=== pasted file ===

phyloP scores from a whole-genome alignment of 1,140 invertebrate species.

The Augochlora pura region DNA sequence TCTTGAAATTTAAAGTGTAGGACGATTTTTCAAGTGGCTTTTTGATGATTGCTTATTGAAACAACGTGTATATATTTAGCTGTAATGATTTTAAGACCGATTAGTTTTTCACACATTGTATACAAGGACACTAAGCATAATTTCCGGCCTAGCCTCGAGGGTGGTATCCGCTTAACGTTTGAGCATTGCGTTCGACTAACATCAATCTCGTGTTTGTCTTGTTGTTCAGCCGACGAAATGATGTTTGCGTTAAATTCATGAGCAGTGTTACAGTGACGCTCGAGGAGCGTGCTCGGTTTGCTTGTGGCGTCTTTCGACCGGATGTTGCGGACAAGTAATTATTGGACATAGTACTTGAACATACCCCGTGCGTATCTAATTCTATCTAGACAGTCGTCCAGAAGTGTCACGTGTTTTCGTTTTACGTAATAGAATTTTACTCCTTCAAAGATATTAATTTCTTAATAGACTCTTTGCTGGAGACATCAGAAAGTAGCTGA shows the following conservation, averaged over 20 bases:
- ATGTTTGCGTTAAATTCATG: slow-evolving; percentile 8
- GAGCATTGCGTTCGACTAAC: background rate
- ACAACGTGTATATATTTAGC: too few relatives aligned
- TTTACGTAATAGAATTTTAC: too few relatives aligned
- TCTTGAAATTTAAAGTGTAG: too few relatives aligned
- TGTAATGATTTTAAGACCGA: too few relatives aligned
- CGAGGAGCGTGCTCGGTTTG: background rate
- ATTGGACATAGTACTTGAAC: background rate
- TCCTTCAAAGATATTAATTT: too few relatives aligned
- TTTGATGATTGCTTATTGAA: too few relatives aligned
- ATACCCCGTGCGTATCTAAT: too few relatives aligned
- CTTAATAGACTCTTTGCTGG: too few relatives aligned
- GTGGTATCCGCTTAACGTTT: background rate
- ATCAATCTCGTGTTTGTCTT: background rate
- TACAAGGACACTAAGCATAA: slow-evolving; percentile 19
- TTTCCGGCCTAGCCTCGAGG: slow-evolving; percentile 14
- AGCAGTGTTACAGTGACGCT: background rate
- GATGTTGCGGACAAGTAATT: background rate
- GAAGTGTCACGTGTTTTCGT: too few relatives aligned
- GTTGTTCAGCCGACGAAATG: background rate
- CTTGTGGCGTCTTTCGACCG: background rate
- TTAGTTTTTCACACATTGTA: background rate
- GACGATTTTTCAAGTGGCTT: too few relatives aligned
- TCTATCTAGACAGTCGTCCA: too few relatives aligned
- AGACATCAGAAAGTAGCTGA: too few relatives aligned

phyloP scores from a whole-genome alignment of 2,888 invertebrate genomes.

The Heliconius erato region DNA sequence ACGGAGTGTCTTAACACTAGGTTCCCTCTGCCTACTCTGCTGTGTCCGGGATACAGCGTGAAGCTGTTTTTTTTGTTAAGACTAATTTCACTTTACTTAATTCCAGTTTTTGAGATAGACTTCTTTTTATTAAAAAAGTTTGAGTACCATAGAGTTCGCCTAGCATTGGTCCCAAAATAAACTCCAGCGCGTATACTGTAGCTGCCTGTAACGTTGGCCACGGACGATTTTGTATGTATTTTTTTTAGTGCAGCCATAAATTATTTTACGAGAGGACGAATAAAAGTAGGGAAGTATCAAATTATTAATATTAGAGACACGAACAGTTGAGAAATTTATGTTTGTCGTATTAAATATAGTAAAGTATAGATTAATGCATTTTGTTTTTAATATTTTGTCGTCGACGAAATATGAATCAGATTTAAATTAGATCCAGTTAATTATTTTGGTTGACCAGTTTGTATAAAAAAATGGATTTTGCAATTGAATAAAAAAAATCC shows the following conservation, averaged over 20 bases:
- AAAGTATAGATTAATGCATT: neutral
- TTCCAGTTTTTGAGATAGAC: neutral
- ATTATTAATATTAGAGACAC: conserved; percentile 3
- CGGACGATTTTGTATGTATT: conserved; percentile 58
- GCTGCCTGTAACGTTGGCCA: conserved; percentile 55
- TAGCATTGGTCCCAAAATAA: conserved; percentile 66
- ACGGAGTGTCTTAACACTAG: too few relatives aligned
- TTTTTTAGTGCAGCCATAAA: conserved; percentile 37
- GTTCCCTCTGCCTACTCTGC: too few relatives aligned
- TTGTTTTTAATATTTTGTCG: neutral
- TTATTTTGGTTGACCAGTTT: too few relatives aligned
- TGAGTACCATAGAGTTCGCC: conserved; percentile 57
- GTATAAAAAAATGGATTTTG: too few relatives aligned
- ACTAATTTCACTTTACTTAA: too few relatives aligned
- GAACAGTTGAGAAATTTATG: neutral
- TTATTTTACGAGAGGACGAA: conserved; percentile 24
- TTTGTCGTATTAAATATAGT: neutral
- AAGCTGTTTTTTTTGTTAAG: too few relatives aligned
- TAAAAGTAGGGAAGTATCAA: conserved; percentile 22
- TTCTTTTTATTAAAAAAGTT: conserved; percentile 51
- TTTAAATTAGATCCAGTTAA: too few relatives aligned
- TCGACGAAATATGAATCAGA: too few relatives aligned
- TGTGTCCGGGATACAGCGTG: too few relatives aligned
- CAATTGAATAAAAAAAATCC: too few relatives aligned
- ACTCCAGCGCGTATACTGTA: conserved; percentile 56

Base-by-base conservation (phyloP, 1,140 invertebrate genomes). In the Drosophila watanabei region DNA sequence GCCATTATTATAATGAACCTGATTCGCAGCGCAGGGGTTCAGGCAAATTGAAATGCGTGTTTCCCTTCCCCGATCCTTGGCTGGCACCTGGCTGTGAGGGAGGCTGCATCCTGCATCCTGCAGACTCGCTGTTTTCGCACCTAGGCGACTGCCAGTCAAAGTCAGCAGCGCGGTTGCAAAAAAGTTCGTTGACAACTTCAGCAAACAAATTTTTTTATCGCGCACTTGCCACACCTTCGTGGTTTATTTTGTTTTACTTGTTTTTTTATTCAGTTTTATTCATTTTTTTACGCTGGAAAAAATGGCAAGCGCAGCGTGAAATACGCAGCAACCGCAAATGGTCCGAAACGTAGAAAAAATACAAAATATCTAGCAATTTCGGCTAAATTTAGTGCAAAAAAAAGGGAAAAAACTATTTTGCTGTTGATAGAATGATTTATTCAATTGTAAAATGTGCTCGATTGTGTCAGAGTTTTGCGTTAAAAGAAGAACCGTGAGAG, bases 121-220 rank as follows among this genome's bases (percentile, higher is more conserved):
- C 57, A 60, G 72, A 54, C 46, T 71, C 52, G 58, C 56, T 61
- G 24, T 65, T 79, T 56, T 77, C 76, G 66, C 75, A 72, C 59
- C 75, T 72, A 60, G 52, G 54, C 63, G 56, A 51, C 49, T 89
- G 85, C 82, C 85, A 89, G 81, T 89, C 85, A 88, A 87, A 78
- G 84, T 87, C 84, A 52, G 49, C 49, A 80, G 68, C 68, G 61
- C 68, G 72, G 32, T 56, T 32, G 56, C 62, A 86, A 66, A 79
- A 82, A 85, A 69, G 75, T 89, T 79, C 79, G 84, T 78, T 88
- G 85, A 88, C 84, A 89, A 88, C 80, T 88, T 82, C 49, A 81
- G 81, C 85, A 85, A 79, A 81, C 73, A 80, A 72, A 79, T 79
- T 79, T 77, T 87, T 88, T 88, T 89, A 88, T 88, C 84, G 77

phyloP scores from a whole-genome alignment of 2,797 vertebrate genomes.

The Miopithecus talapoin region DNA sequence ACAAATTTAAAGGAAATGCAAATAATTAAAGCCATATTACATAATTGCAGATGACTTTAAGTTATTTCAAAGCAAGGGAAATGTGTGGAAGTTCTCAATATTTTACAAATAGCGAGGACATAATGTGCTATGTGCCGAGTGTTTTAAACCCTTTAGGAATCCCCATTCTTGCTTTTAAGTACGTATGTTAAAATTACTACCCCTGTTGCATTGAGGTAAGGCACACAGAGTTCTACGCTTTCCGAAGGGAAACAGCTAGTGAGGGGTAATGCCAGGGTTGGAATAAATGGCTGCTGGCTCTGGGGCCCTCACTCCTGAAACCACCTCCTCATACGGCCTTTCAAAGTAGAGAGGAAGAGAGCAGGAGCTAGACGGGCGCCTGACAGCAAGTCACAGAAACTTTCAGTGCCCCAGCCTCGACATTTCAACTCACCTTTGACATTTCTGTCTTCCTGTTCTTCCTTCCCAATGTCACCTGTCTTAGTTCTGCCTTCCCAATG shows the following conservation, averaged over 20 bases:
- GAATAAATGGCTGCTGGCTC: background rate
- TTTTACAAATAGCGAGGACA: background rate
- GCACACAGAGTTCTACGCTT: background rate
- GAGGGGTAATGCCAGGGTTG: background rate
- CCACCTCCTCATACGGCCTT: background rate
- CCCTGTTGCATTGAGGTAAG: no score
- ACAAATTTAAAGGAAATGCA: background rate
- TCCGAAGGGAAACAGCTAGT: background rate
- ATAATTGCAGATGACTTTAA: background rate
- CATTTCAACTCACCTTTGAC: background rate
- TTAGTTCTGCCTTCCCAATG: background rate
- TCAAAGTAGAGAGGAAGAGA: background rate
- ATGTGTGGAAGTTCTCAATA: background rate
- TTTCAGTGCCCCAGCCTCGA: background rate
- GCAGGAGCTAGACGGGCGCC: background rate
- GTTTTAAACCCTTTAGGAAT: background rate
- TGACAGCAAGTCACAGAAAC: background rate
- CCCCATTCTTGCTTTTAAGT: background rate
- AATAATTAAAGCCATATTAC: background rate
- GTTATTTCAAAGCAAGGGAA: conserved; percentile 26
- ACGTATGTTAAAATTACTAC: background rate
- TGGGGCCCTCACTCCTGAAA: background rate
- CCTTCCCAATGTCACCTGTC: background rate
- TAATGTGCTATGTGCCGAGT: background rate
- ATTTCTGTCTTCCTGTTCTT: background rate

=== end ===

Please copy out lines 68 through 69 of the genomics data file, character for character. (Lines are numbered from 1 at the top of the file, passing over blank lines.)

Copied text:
- GAATAAATGGCTGCTGGCTC: background rate
- TTTTACAAATAGCGAGGACA: background rate